Sessions said he dismissed McCabe on the recommendation of FBI disciplinary officials who said McCabe had not been candid with a watchdog office investigation. An upcoming inspector general’s report is expected to conclude that McCabe, who spent more than 20 years with the FBI, had authorized the release of information to the media and was not forthcoming with the watchdog office as it examined the bureau’s handling of an investigation into Clinton’s emails.

McCabe has disputed the allegations and said his credibility had been attacked. “It is part of this administration’s ongoing war on the FBI and the efforts of the special counsel investigation, which continue to this day,” he said.

Also over the weekend, Trump’s personal lawyer, John Dowd, cited the “brilliant and courageous example” by Sessions and the FBI’s Office of Professional Responsibility and said Rosenstein should “bring an end” to the Russia investigation “manufactured” by Comey.

In response, Rep. Trey Gowdy, R-S.C., said: “To suggest that Mueller should shut down and all that he is looking at is collusion, if you have an innocent client, Mr. Dowd, act like it.”

Dowd told the AP that he neither was calling on Rosenstein to fire the special counsel immediately nor had discussed with Rosenstein the idea of dismissing Mueller or ending the probe.

Mueller is investigating whether Trump’s actions, including Comey’s ouster, constitute obstruction of justice. McCabe could be an important witness, and his memos could be used by investigators as they look into whether Trump sought to thwart the FBI probe. Comey’s own memos, including one in which he says Trump encouraged him to end an investigation into former national security adviser Michael Flynn, have been provided to Mueller and are part of his investigation.

Gowdy spoke on “Fox News Sunday,” while Graham and Flake were on CNN’s “State of the Union.”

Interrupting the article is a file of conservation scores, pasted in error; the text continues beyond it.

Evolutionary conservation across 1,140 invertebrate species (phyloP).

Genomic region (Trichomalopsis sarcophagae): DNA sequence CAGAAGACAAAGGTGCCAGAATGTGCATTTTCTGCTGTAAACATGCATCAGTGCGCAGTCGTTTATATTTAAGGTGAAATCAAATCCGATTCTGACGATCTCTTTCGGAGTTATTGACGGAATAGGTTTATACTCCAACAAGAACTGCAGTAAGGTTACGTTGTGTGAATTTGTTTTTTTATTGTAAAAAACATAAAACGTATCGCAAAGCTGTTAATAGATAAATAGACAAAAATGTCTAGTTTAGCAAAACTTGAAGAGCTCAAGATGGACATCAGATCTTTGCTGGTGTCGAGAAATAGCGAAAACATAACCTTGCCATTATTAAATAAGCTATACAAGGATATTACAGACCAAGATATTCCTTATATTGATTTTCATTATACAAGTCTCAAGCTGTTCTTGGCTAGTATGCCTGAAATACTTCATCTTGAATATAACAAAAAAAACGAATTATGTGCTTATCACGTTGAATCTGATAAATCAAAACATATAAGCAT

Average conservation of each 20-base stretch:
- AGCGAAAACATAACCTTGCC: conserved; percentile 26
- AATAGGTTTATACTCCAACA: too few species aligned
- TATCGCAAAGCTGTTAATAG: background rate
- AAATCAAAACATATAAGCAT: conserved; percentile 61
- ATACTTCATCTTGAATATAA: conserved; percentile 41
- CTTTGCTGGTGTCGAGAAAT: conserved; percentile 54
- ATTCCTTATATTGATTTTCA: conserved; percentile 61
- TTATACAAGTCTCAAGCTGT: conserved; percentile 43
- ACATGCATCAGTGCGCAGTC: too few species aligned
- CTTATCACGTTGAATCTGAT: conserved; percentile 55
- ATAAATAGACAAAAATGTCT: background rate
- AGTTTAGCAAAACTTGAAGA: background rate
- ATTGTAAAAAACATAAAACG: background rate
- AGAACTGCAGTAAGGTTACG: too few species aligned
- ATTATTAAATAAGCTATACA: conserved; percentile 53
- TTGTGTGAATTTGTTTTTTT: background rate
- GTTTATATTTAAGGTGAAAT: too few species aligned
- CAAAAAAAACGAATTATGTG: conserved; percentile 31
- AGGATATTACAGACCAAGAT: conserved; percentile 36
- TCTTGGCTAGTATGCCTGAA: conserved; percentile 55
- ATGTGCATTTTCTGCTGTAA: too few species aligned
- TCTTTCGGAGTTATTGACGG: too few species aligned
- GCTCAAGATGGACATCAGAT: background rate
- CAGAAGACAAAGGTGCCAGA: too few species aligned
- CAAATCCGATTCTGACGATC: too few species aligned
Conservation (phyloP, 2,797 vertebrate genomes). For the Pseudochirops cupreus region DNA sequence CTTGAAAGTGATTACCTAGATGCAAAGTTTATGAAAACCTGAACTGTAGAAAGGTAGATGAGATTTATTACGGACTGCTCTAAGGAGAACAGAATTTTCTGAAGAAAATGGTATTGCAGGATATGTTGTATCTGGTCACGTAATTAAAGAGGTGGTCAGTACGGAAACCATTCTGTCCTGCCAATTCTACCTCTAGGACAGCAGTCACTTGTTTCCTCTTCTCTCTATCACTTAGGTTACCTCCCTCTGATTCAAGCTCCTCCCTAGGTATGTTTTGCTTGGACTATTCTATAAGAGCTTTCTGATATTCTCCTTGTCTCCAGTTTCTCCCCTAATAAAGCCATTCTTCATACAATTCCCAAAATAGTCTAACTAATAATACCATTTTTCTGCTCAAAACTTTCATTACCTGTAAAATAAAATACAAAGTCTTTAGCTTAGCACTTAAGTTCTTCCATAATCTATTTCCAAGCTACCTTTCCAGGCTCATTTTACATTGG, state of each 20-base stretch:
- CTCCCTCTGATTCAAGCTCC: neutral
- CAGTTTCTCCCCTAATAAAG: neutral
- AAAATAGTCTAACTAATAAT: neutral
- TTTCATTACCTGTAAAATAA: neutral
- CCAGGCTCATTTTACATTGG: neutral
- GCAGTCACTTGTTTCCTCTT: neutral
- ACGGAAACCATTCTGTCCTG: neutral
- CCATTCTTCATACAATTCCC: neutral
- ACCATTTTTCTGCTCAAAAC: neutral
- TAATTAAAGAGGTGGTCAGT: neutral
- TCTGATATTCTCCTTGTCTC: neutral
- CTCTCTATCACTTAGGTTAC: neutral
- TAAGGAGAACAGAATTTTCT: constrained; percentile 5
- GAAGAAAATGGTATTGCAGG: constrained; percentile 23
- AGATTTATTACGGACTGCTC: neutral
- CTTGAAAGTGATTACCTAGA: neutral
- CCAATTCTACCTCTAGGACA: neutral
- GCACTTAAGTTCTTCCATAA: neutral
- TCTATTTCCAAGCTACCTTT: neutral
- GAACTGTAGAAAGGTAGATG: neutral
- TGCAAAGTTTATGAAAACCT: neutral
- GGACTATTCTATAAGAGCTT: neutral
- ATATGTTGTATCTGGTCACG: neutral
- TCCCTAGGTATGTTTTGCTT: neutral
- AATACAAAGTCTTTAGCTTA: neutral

Correction: March 18, 2018

This story has been updated to correct the quote from Rep. Trey Gowdy. He mentioned Mueller, not McCabe.

Categories: News | Politics Election
TribLIVE commenting policy

You are solely responsible for your comments and by using TribLive.com you agree to our Terms of Service.

We moderate comments. Our goal is to provide substantive commentary for a general readership. By screening submissions, we provide a space where readers can share intelligent and informed commentary that enhances the quality of our news and information.

While most comments will be posted if they are on-topic and not abusive, moderating decisions are subjective. We will make them as carefully and consistently as we can. Because of the volume of reader comments, we cannot review individual moderation decisions with readers.

We value thoughtful comments representing a range of views that make their point quickly and politely. We make an effort to protect discussions from repeated comments either by the same reader or different readers

We follow the same standards for taste as the daily newspaper. A few things we won't tolerate: personal attacks, obscenity, vulgarity, profanity (including expletives and letters followed by dashes), commercial promotion, impersonations, incoherence, proselytizing and SHOUTING. Don't include URLs to Web sites.

We do not edit comments. They are either approved or deleted. We reserve the right to edit a comment that is quoted or excerpted in an article. In this case, we may fix spelling and punctuation.

We welcome strong opinions and criticism of our work, but we don't want comments to become bogged down with discussions of our policies and we will moderate accordingly.

We appreciate it when readers and people quoted in articles or blog posts point out errors of fact or emphasis and will investigate all assertions. But these suggestions should be sent via e-mail. To avoid distracting other readers, we won't publish comments that suggest a correction. Instead, corrections will be made in a blog post or in an article.